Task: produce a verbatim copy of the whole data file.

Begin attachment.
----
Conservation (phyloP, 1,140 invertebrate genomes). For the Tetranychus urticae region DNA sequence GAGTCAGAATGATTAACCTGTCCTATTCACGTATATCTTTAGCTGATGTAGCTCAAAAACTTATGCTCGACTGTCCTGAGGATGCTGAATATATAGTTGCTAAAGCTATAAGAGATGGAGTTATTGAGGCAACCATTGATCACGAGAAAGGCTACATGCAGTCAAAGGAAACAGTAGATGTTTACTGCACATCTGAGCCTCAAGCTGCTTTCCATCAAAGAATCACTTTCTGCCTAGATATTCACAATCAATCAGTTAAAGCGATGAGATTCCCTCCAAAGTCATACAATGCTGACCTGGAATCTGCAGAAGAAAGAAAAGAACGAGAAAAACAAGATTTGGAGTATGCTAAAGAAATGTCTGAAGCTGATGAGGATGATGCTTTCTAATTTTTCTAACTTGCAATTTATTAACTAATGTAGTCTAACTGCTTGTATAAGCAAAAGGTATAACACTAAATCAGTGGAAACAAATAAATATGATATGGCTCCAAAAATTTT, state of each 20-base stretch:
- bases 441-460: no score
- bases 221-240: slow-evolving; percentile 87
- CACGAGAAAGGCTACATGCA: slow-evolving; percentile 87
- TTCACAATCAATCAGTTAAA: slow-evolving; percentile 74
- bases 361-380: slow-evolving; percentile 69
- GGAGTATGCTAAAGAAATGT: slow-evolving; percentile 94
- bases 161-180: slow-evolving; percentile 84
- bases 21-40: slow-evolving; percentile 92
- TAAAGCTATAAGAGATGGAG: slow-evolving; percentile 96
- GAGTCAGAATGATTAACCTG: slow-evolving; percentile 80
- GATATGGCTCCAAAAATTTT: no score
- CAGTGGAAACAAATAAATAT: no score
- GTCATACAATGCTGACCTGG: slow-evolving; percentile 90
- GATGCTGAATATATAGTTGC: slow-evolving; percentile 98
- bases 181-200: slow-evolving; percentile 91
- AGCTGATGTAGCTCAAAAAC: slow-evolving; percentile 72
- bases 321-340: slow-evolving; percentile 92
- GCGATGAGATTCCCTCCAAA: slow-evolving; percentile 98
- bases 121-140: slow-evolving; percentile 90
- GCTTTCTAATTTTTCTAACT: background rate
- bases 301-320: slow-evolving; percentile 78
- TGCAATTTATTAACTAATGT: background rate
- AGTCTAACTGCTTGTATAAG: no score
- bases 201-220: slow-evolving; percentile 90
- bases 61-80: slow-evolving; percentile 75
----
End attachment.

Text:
Conservation (phyloP, 1,140 invertebrate genomes). For the Tetranychus urticae region DNA sequence GAGTCAGAATGATTAACCTGTCCTATTCACGTATATCTTTAGCTGATGTAGCTCAAAAACTTATGCTCGACTGTCCTGAGGATGCTGAATATATAGTTGCTAAAGCTATAAGAGATGGAGTTATTGAGGCAACCATTGATCACGAGAAAGGCTACATGCAGTCAAAGGAAACAGTAGATGTTTACTGCACATCTGAGCCTCAAGCTGCTTTCCATCAAAGAATCACTTTCTGCCTAGATATTCACAATCAATCAGTTAAAGCGATGAGATTCCCTCCAAAGTCATACAATGCTGACCTGGAATCTGCAGAAGAAAGAAAAGAACGAGAAAAACAAGATTTGGAGTATGCTAAAGAAATGTCTGAAGCTGATGAGGATGATGCTTTCTAATTTTTCTAACTTGCAATTTATTAACTAATGTAGTCTAACTGCTTGTATAAGCAAAAGGTATAACACTAAATCAGTGGAAACAAATAAATATGATATGGCTCCAAAAATTTT, state of each 20-base stretch:
- bases 441-460: no score
- bases 221-240: slow-evolving; percentile 87
- CACGAGAAAGGCTACATGCA: slow-evolving; percentile 87
- TTCACAATCAATCAGTTAAA: slow-evolving; percentile 74
- bases 361-380: slow-evolving; percentile 69
- GGAGTATGCTAAAGAAATGT: slow-evolving; percentile 94
- bases 161-180: slow-evolving; percentile 84
- bases 21-40: slow-evolving; percentile 92
- TAAAGCTATAAGAGATGGAG: slow-evolving; percentile 96
- GAGTCAGAATGATTAACCTG: slow-evolving; percentile 80
- GATATGGCTCCAAAAATTTT: no score
- CAGTGGAAACAAATAAATAT: no score
- GTCATACAATGCTGACCTGG: slow-evolving; percentile 90
- GATGCTGAATATATAGTTGC: slow-evolving; percentile 98
- bases 181-200: slow-evolving; percentile 91
- AGCTGATGTAGCTCAAAAAC: slow-evolving; percentile 72
- bases 321-340: slow-evolving; percentile 92
- GCGATGAGATTCCCTCCAAA: slow-evolving; percentile 98
- bases 121-140: slow-evolving; percentile 90
- GCTTTCTAATTTTTCTAACT: background rate
- bases 301-320: slow-evolving; percentile 78
- TGCAATTTATTAACTAATGT: background rate
- AGTCTAACTGCTTGTATAAG: no score
- bases 201-220: slow-evolving; percentile 90
- bases 61-80: slow-evolving; percentile 75